A More Complicated Table

A More Complicated Table

Jesus’ last supper with the disciples has ignited Christian imaginations for centuries, inspiring everything from iconic paintings to hilarious memes in the COVID-19 era. As with so many of the well-known scenes in the Christian story, I wonder if the table has become too commonplace for us to grasp the gravity of those moments. 

I think about the days leading up to that oft depicted meal in a borrowed upper room. The mounting tensions, the growing fear. A rising sense of triumph, people shouting “save us!” in the streets, and an increasing precariousness surrounding Jesus as his disciples quibbled among themselves. 

Serene and richly painted scenes of men gathered solemnly around lavish tables seem slightly off. 

Jesus shares the table and washes the feet with men who will betray him, deny him, and abandon him in the coming days. I have a hard time showing up for dinner with people I disagree with on far lesser things, and foot washing certainly isn’t involved. 

Christian faith as expressed in the US has largely been shaped by our consumer mindset, teaching us to focus on our own needs and wants: I want Jesus on my side, and in my heart, gathered around a table of people just like me.


I want my bread molded into a personalized wafer, not broken and crumbly.

I want my cup portioned out just for me, so I don’t have to share.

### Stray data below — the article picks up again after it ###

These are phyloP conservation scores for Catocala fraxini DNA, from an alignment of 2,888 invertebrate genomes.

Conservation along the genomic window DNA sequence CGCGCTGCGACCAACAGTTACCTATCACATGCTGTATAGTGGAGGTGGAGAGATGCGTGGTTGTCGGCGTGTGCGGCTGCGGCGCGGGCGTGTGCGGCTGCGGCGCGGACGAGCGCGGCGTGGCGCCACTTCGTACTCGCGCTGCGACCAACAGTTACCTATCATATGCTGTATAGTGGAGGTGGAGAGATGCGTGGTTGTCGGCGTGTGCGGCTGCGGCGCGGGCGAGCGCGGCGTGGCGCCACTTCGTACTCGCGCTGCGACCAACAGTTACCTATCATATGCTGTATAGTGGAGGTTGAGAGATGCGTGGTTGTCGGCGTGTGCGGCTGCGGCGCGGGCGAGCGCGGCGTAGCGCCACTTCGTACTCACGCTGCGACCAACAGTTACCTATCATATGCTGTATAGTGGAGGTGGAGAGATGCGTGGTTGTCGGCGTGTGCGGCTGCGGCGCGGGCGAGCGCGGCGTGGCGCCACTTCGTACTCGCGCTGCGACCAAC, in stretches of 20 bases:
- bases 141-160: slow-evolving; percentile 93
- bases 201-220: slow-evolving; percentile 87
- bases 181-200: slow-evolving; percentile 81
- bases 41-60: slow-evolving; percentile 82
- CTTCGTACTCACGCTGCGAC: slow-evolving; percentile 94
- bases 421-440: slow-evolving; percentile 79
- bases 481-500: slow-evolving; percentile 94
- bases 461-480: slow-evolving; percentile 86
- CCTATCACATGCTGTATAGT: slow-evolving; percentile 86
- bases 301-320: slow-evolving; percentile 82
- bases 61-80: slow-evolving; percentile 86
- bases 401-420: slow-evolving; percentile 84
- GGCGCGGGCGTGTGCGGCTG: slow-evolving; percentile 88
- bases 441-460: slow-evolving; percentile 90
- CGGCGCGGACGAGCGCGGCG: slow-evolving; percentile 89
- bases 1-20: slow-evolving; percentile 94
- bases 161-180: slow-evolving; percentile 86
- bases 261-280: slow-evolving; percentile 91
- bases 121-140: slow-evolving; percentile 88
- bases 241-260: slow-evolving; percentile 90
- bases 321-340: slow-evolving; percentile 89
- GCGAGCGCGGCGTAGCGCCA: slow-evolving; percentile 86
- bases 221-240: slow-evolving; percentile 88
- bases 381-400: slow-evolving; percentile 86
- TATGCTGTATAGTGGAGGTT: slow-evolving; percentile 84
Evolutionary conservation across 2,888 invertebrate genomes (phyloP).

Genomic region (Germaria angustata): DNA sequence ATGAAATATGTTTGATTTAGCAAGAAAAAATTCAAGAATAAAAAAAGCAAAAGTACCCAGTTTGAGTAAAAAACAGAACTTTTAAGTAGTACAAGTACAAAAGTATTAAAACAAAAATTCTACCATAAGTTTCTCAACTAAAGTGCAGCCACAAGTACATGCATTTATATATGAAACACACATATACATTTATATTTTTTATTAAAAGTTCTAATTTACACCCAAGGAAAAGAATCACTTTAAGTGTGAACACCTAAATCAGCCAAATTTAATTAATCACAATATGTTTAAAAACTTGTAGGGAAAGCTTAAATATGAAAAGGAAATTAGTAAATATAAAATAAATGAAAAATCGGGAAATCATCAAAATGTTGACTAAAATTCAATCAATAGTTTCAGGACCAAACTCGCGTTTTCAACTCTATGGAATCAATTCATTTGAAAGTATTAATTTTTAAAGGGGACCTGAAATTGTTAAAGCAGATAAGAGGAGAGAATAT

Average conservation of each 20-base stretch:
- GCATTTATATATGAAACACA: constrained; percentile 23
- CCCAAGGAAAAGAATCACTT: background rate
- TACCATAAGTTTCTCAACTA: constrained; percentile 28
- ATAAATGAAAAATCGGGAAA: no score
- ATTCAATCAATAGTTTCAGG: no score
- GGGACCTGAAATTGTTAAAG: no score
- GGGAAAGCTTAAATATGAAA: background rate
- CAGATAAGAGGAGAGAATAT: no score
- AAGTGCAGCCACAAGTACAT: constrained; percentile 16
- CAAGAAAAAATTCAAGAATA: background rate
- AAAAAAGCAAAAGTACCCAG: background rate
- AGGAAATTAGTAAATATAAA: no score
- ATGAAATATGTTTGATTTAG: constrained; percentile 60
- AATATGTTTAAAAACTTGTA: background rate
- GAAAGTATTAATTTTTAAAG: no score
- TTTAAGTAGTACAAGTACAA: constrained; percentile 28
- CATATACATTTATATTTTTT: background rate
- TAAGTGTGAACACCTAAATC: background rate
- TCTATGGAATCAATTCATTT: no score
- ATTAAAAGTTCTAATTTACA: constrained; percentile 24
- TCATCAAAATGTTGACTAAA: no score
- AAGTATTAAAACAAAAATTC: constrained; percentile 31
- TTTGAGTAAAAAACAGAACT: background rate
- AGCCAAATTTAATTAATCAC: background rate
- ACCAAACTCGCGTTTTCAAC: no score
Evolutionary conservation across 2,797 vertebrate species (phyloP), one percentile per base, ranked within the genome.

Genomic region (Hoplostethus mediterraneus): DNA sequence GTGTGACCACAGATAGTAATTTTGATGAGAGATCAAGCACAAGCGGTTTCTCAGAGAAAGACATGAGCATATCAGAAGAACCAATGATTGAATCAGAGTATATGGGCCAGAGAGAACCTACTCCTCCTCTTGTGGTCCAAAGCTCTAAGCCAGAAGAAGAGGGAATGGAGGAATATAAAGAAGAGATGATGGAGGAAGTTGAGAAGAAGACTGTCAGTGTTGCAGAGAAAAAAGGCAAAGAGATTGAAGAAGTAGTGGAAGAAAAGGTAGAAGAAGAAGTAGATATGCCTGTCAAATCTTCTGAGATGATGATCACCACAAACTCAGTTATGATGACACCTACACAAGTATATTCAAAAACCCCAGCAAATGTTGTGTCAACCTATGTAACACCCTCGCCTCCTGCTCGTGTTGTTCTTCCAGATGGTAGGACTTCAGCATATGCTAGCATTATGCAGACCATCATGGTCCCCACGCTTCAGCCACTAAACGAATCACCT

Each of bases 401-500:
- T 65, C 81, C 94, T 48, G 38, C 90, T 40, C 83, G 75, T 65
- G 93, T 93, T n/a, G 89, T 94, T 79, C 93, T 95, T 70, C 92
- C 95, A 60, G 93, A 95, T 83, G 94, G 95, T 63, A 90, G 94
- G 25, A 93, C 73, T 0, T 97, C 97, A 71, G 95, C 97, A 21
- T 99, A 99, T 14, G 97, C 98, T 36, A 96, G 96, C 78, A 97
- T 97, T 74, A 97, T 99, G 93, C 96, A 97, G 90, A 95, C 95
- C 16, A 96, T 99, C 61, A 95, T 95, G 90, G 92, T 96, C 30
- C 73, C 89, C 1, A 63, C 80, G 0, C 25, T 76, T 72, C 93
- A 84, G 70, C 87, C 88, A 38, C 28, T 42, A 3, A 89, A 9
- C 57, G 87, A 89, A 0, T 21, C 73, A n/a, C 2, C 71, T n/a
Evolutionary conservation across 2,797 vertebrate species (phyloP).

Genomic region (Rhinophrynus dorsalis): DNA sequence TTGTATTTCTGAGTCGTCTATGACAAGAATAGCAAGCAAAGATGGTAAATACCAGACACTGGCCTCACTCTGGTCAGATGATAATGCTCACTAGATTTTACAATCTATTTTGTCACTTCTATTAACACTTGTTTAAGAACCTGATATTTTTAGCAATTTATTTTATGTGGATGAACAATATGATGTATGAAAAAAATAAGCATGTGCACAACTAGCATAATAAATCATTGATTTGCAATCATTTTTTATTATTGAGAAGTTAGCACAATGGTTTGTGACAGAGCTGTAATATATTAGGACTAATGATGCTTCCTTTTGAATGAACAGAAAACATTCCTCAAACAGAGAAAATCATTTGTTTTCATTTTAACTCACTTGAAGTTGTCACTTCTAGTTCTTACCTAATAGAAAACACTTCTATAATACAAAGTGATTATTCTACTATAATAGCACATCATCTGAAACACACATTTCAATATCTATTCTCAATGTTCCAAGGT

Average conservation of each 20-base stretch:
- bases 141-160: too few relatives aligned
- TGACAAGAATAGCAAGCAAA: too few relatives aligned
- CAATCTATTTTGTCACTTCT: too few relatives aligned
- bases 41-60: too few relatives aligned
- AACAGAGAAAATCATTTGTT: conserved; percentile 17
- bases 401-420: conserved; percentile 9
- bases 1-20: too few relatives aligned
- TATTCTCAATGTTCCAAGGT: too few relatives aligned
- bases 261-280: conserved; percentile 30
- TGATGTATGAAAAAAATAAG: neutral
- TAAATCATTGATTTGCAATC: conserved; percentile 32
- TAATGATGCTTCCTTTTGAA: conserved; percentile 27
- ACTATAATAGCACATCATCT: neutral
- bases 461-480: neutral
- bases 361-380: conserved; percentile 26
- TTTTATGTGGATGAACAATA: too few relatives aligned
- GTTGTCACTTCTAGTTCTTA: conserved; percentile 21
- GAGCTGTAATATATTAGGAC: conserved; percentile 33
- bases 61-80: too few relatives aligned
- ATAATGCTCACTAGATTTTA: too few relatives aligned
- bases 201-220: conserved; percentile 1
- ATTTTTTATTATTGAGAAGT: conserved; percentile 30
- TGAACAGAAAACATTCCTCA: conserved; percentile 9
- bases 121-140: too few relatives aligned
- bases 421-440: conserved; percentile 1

Communities of faith have been established based on the judgment of gatekeepers who seek to ensure that everyone on the inside is just alike, and to expel those who are “other.”  As long as we continue to be fearfully preoccupied with the differences of our neighbor, we will miss the ways in which Christ is coming to meet us in their words, their embrace, their presence. 


We will miss the moments in which they are passing us crumbly bread and inviting us to take and eat. 

 For many of us, we were given one or two hills to die on—one or two public concerns which were the line in the sand between belonging to the people of God and being seen as an outsider.

In reality, the only lines in the sand are being drawn by the One who refuses to condemn and refuses to judge. The line in the sand is love, but that isn’t always an easy rallying cry around which to build a coalition. It’s a more complicated table to dine at.


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